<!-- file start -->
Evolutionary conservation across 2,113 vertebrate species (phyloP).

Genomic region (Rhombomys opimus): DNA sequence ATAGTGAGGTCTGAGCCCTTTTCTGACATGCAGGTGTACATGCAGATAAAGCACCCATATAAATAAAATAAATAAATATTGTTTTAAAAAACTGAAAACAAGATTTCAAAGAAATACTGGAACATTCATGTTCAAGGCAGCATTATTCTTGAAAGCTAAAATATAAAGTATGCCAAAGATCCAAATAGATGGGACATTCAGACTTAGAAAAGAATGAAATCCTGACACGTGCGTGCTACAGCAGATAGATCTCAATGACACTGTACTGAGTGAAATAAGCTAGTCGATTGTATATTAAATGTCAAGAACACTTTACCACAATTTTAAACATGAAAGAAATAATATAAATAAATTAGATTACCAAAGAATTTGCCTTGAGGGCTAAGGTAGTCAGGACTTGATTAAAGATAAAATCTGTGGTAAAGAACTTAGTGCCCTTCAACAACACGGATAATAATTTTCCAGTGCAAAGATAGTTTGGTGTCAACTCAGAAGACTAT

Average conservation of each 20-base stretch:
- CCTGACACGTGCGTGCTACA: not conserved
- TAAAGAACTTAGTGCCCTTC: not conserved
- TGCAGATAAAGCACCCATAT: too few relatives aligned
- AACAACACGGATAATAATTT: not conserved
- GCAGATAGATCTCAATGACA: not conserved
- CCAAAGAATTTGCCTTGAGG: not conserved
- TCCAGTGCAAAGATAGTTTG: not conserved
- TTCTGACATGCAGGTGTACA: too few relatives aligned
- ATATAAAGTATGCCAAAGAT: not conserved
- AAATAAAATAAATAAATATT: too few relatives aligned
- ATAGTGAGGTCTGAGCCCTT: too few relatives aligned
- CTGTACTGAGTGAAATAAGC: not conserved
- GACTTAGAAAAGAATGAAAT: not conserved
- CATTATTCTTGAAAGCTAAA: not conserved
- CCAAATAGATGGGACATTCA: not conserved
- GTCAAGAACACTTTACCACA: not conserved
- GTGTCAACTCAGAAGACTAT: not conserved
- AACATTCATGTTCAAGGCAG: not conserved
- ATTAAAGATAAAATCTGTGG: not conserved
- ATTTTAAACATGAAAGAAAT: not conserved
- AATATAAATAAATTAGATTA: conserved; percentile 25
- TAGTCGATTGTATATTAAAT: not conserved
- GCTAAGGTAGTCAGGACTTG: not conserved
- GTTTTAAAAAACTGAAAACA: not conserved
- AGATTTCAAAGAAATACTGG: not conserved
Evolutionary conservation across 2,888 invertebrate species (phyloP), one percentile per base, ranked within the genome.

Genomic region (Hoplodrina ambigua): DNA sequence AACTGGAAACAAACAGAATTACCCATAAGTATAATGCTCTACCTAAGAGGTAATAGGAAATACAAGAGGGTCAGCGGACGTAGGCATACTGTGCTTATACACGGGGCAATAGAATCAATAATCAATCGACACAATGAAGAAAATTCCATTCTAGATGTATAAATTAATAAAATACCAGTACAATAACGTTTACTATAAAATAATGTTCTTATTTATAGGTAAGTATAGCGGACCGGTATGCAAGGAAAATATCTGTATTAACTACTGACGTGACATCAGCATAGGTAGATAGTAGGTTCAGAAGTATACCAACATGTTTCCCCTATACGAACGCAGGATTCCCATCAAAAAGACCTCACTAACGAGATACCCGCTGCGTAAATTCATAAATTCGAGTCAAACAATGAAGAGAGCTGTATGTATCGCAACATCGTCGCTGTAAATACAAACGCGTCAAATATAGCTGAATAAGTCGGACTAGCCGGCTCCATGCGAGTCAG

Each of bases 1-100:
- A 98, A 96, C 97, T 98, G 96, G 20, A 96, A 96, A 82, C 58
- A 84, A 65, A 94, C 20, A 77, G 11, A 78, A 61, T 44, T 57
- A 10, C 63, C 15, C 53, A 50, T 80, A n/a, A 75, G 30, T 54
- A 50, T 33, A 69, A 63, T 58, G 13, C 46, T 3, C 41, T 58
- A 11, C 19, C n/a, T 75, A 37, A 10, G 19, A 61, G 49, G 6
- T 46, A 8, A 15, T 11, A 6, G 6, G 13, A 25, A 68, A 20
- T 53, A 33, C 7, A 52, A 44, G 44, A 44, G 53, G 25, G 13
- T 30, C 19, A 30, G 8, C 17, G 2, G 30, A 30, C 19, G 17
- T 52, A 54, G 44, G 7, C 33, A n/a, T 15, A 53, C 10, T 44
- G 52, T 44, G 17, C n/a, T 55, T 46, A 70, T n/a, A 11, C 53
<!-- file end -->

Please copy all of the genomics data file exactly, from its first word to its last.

Evolutionary conservation across 2,113 vertebrate species (phyloP).

Genomic region (Rhombomys opimus): DNA sequence ATAGTGAGGTCTGAGCCCTTTTCTGACATGCAGGTGTACATGCAGATAAAGCACCCATATAAATAAAATAAATAAATATTGTTTTAAAAAACTGAAAACAAGATTTCAAAGAAATACTGGAACATTCATGTTCAAGGCAGCATTATTCTTGAAAGCTAAAATATAAAGTATGCCAAAGATCCAAATAGATGGGACATTCAGACTTAGAAAAGAATGAAATCCTGACACGTGCGTGCTACAGCAGATAGATCTCAATGACACTGTACTGAGTGAAATAAGCTAGTCGATTGTATATTAAATGTCAAGAACACTTTACCACAATTTTAAACATGAAAGAAATAATATAAATAAATTAGATTACCAAAGAATTTGCCTTGAGGGCTAAGGTAGTCAGGACTTGATTAAAGATAAAATCTGTGGTAAAGAACTTAGTGCCCTTCAACAACACGGATAATAATTTTCCAGTGCAAAGATAGTTTGGTGTCAACTCAGAAGACTAT

Average conservation of each 20-base stretch:
- CCTGACACGTGCGTGCTACA: not conserved
- TAAAGAACTTAGTGCCCTTC: not conserved
- TGCAGATAAAGCACCCATAT: too few relatives aligned
- AACAACACGGATAATAATTT: not conserved
- GCAGATAGATCTCAATGACA: not conserved
- CCAAAGAATTTGCCTTGAGG: not conserved
- TCCAGTGCAAAGATAGTTTG: not conserved
- TTCTGACATGCAGGTGTACA: too few relatives aligned
- ATATAAAGTATGCCAAAGAT: not conserved
- AAATAAAATAAATAAATATT: too few relatives aligned
- ATAGTGAGGTCTGAGCCCTT: too few relatives aligned
- CTGTACTGAGTGAAATAAGC: not conserved
- GACTTAGAAAAGAATGAAAT: not conserved
- CATTATTCTTGAAAGCTAAA: not conserved
- CCAAATAGATGGGACATTCA: not conserved
- GTCAAGAACACTTTACCACA: not conserved
- GTGTCAACTCAGAAGACTAT: not conserved
- AACATTCATGTTCAAGGCAG: not conserved
- ATTAAAGATAAAATCTGTGG: not conserved
- ATTTTAAACATGAAAGAAAT: not conserved
- AATATAAATAAATTAGATTA: conserved; percentile 25
- TAGTCGATTGTATATTAAAT: not conserved
- GCTAAGGTAGTCAGGACTTG: not conserved
- GTTTTAAAAAACTGAAAACA: not conserved
- AGATTTCAAAGAAATACTGG: not conserved
Evolutionary conservation across 2,888 invertebrate species (phyloP), one percentile per base, ranked within the genome.

Genomic region (Hoplodrina ambigua): DNA sequence AACTGGAAACAAACAGAATTACCCATAAGTATAATGCTCTACCTAAGAGGTAATAGGAAATACAAGAGGGTCAGCGGACGTAGGCATACTGTGCTTATACACGGGGCAATAGAATCAATAATCAATCGACACAATGAAGAAAATTCCATTCTAGATGTATAAATTAATAAAATACCAGTACAATAACGTTTACTATAAAATAATGTTCTTATTTATAGGTAAGTATAGCGGACCGGTATGCAAGGAAAATATCTGTATTAACTACTGACGTGACATCAGCATAGGTAGATAGTAGGTTCAGAAGTATACCAACATGTTTCCCCTATACGAACGCAGGATTCCCATCAAAAAGACCTCACTAACGAGATACCCGCTGCGTAAATTCATAAATTCGAGTCAAACAATGAAGAGAGCTGTATGTATCGCAACATCGTCGCTGTAAATACAAACGCGTCAAATATAGCTGAATAAGTCGGACTAGCCGGCTCCATGCGAGTCAG

Each of bases 1-100:
- A 98, A 96, C 97, T 98, G 96, G 20, A 96, A 96, A 82, C 58
- A 84, A 65, A 94, C 20, A 77, G 11, A 78, A 61, T 44, T 57
- A 10, C 63, C 15, C 53, A 50, T 80, A n/a, A 75, G 30, T 54
- A 50, T 33, A 69, A 63, T 58, G 13, C 46, T 3, C 41, T 58
- A 11, C 19, C n/a, T 75, A 37, A 10, G 19, A 61, G 49, G 6
- T 46, A 8, A 15, T 11, A 6, G 6, G 13, A 25, A 68, A 20
- T 53, A 33, C 7, A 52, A 44, G 44, A 44, G 53, G 25, G 13
- T 30, C 19, A 30, G 8, C 17, G 2, G 30, A 30, C 19, G 17
- T 52, A 54, G 44, G 7, C 33, A n/a, T 15, A 53, C 10, T 44
- G 52, T 44, G 17, C n/a, T 55, T 46, A 70, T n/a, A 11, C 53